## Elevated Storage Tank

Consider a pump delivers water from a lake up to an elevated storage tank through a 10 in pipe diameter that is 2,000 ft long. If the Hazen-Williams roughness coefficient is 100 and the pump’s discharge rate is 500 gpm, what is the friction loss? Ignore minor losses and assume turbulent flow.

##
__
__**Hint**

**Hint**

Hazen-Williams Equation:

$$$Q=k_1CAR_{H}^{0.63}S^{0.54}$$$

where
$$Q$$
is the discharge rate,
$$k_1$$
is 0.849 for SI units or 1.318 for USCS,
$$C$$
is the Hazen-Williams roughness coefficient,
$$A$$
is the cross sectional flow area,
$$R_H$$
is the hydraulic radius, and
$$S$$
is the energy grade line slope.

##
__
__**Hint 2**

**Hint 2**

$$$S=\frac{h_f}{L}$$$

where
$$h_f$$
is the friction loss, and
$$L$$
is the total length.

Hazen-Williams Equation:

$$$Q=k_1CAR_{H}^{0.63}S^{0.54}$$$

where
$$Q$$
is the discharge rate,
$$k_1$$
is 0.849 for SI units or 1.318 for USCS,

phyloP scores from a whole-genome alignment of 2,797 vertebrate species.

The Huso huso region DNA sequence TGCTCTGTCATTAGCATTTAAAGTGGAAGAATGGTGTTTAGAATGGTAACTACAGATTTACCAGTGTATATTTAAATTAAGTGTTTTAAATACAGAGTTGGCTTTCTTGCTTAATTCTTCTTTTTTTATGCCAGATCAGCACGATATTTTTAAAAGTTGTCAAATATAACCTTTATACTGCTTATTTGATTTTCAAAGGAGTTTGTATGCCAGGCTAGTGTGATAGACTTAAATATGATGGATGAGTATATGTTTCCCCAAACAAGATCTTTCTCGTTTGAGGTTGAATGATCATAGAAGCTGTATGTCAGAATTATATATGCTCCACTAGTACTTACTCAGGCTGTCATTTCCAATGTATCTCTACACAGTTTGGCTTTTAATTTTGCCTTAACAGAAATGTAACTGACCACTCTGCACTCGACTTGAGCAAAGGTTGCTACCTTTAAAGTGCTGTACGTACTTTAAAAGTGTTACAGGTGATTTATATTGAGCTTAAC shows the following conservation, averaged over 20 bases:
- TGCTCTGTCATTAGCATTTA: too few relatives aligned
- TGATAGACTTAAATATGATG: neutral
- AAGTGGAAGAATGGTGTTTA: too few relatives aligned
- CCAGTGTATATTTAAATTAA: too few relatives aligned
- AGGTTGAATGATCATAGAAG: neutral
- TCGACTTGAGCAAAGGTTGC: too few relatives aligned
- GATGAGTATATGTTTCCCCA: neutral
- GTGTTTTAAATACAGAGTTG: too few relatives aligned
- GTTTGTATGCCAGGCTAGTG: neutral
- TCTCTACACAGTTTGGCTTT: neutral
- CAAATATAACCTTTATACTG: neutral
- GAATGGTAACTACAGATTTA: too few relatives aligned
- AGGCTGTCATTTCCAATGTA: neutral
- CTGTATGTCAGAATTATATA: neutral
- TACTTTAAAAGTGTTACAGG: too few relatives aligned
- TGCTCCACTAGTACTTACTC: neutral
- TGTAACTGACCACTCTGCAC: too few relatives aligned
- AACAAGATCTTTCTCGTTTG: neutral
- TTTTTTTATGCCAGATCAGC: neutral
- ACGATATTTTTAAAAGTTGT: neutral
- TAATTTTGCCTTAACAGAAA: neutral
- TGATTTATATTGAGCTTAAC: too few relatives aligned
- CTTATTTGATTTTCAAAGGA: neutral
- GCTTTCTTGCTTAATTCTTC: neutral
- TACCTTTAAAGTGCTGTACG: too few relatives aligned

$$C$$
is the Hazen-Williams roughness coefficient,
$$A$$
is the cross sectional flow area,
$$R_H$$
is the hydraulic radius, and
$$S$$
is the slope of energy grade line.

Remember, the hydraulic radius is:

$$$R_H=\frac{cross \: sectional\:area}{wetted\:perimeter}=\frac{D_H}{4}$$$

where
$$D_H$$
is the hydraulic diameter.

Since the energy grade line slope is:

$$$S=\frac{h_f}{L}$$$

where
$$h_f$$
is the friction loss, and
$$L$$
is the total length. The friction loss is:

$$$\frac{Q}{k_1CA(D_{H}/4)^{0.63}}=(\frac{h_f}{L})^{0.54}$$$

$$$h_f=L[\frac{Q}{k_1CA(D_{H}/4)^{0.63}}]^{\frac{1}{0.54}}$$$

$$$=(2,000ft)[\frac{\frac{500gal}{min}\cdot \frac{0.134ft^3}{1gal}\cdot \frac{1min}{60sec}}{(1.318)(100)(\frac{\pi (10/12ft)^2}{4})(\frac{(10/12ft)}{4})^{0.63}}]^{1.85}$$$

$$$=(2,000ft)[\frac{1.117ft^3/s}{(131.8)(0.5451ft^2)(0.372ft)}]^{1.85}=(2,000ft)[\frac{1.117ft^3/s}{26.73ft^3}]^{1.85}$$$

$$$=(2,000ft)(0.04179)^{1.85}=(2,000ft)(0.00281)=5.6\:ft$$$

Keep in mind that the non-applicable units don’t cancel out completely when using the Hazen-Williams equation. It’s important to intentionally alter the units on the final answer. You can always verify the answer via an online calculator.

5.6 ft